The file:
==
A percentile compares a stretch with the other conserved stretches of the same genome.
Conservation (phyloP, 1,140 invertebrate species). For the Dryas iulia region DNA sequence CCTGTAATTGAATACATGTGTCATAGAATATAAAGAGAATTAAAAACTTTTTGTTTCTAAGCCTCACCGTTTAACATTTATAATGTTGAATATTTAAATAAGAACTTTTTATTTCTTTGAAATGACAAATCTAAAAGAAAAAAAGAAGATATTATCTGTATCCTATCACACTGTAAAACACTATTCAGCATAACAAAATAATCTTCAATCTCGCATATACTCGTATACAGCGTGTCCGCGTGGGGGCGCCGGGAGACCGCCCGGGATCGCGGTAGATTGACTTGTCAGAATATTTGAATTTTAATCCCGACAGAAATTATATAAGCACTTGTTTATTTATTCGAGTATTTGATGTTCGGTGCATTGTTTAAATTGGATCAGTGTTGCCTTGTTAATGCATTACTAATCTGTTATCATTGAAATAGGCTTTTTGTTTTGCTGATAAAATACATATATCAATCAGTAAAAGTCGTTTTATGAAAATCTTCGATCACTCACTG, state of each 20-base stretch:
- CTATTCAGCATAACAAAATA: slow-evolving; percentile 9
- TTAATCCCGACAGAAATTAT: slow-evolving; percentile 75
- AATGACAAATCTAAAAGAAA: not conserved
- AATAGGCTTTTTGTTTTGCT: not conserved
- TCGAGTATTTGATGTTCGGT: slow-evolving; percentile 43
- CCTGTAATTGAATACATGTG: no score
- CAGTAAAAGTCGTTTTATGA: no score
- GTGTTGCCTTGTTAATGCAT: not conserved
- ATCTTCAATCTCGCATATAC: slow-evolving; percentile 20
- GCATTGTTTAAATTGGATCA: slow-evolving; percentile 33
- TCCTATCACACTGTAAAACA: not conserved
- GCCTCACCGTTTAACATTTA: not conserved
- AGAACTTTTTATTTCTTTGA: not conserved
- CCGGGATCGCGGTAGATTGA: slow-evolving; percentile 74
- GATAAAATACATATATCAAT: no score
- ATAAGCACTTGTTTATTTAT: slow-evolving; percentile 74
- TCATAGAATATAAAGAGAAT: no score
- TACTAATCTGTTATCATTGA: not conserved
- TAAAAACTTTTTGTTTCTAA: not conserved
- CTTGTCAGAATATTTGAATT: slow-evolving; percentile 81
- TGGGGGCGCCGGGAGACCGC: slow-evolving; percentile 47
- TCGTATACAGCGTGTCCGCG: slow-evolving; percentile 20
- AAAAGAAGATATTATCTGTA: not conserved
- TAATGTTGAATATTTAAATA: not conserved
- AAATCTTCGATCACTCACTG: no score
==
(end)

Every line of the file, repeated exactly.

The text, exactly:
A percentile compares a stretch with the other conserved stretches of the same genome.
Conservation (phyloP, 1,140 invertebrate species). For the Dryas iulia region DNA sequence CCTGTAATTGAATACATGTGTCATAGAATATAAAGAGAATTAAAAACTTTTTGTTTCTAAGCCTCACCGTTTAACATTTATAATGTTGAATATTTAAATAAGAACTTTTTATTTCTTTGAAATGACAAATCTAAAAGAAAAAAAGAAGATATTATCTGTATCCTATCACACTGTAAAACACTATTCAGCATAACAAAATAATCTTCAATCTCGCATATACTCGTATACAGCGTGTCCGCGTGGGGGCGCCGGGAGACCGCCCGGGATCGCGGTAGATTGACTTGTCAGAATATTTGAATTTTAATCCCGACAGAAATTATATAAGCACTTGTTTATTTATTCGAGTATTTGATGTTCGGTGCATTGTTTAAATTGGATCAGTGTTGCCTTGTTAATGCATTACTAATCTGTTATCATTGAAATAGGCTTTTTGTTTTGCTGATAAAATACATATATCAATCAGTAAAAGTCGTTTTATGAAAATCTTCGATCACTCACTG, state of each 20-base stretch:
- CTATTCAGCATAACAAAATA: slow-evolving; percentile 9
- TTAATCCCGACAGAAATTAT: slow-evolving; percentile 75
- AATGACAAATCTAAAAGAAA: not conserved
- AATAGGCTTTTTGTTTTGCT: not conserved
- TCGAGTATTTGATGTTCGGT: slow-evolving; percentile 43
- CCTGTAATTGAATACATGTG: no score
- CAGTAAAAGTCGTTTTATGA: no score
- GTGTTGCCTTGTTAATGCAT: not conserved
- ATCTTCAATCTCGCATATAC: slow-evolving; percentile 20
- GCATTGTTTAAATTGGATCA: slow-evolving; percentile 33
- TCCTATCACACTGTAAAACA: not conserved
- GCCTCACCGTTTAACATTTA: not conserved
- AGAACTTTTTATTTCTTTGA: not conserved
- CCGGGATCGCGGTAGATTGA: slow-evolving; percentile 74
- GATAAAATACATATATCAAT: no score
- ATAAGCACTTGTTTATTTAT: slow-evolving; percentile 74
- TCATAGAATATAAAGAGAAT: no score
- TACTAATCTGTTATCATTGA: not conserved
- TAAAAACTTTTTGTTTCTAA: not conserved
- CTTGTCAGAATATTTGAATT: slow-evolving; percentile 81
- TGGGGGCGCCGGGAGACCGC: slow-evolving; percentile 47
- TCGTATACAGCGTGTCCGCG: slow-evolving; percentile 20
- AAAAGAAGATATTATCTGTA: not conserved
- TAATGTTGAATATTTAAATA: not conserved
- AAATCTTCGATCACTCACTG: no score